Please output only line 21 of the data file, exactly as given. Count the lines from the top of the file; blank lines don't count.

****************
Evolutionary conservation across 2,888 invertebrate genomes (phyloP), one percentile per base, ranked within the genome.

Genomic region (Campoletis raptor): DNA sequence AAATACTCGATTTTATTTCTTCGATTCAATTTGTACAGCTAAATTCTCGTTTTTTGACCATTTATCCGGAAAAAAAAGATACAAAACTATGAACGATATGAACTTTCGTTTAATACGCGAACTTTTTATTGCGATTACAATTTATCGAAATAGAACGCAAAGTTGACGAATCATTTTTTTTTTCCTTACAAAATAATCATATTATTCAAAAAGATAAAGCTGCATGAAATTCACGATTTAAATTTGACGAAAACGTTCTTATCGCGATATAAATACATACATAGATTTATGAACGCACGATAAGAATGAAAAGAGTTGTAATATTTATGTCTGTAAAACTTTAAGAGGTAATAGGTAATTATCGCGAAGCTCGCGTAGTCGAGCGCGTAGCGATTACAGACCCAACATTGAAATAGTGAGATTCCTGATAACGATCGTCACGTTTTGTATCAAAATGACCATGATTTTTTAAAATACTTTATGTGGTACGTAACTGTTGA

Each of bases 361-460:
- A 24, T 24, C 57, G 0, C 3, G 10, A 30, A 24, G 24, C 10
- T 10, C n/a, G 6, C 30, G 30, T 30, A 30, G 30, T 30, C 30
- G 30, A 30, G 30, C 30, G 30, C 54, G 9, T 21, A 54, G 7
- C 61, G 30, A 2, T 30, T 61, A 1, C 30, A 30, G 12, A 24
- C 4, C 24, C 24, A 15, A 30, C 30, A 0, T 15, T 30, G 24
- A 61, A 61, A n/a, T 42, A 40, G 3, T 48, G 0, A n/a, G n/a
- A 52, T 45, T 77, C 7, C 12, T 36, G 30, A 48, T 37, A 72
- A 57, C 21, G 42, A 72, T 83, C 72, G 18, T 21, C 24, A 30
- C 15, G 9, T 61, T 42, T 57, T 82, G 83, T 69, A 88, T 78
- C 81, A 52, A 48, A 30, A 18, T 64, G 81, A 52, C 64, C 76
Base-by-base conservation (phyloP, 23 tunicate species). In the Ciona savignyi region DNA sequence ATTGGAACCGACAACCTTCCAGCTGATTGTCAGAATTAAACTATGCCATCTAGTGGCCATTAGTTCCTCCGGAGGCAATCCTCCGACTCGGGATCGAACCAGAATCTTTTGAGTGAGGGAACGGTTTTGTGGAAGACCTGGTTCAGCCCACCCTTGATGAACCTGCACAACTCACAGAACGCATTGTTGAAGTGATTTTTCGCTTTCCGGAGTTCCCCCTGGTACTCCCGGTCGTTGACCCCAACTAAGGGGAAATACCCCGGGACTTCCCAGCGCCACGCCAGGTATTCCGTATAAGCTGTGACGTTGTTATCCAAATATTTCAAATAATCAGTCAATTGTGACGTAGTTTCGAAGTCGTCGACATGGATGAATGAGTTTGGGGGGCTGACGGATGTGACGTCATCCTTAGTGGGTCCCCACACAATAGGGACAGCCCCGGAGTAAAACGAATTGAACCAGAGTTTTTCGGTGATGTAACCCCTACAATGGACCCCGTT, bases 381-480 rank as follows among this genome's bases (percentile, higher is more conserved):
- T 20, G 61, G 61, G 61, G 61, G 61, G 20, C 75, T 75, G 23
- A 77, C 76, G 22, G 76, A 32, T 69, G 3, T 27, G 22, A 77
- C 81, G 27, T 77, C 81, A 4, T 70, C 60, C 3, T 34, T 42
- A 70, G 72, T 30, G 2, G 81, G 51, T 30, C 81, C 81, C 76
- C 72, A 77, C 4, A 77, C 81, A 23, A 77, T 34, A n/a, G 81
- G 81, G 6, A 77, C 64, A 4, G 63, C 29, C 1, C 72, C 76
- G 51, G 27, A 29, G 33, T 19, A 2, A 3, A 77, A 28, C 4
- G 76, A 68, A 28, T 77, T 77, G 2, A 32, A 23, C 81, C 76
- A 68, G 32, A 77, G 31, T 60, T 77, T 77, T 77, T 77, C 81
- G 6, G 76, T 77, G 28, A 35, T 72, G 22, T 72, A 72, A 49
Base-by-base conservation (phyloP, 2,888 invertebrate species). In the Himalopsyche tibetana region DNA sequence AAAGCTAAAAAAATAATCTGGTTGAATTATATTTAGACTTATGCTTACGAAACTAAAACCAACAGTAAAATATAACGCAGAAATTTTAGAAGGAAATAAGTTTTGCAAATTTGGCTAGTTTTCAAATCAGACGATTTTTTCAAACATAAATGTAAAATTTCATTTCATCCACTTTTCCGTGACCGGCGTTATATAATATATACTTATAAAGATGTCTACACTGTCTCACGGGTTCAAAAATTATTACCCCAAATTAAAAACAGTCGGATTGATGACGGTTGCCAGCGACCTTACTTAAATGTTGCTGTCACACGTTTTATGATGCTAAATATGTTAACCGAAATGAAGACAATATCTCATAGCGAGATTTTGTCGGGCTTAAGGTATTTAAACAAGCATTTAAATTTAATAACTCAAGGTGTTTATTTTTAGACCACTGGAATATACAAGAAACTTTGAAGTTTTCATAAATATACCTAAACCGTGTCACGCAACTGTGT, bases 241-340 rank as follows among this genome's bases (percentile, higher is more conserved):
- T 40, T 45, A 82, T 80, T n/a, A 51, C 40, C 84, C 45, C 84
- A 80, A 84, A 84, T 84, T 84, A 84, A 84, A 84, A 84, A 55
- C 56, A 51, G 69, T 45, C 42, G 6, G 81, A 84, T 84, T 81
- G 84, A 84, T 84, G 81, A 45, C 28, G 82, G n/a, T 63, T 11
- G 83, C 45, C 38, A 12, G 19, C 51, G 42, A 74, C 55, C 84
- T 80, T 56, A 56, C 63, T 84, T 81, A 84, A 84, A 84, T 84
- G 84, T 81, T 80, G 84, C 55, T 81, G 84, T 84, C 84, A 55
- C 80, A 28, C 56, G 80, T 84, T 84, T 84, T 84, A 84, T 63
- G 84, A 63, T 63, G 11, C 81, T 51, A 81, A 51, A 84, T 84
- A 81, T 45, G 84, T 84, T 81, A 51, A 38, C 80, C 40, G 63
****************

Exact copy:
- G 51, G 27, A 29, G 33, T 19, A 2, A 3, A 77, A 28, C 4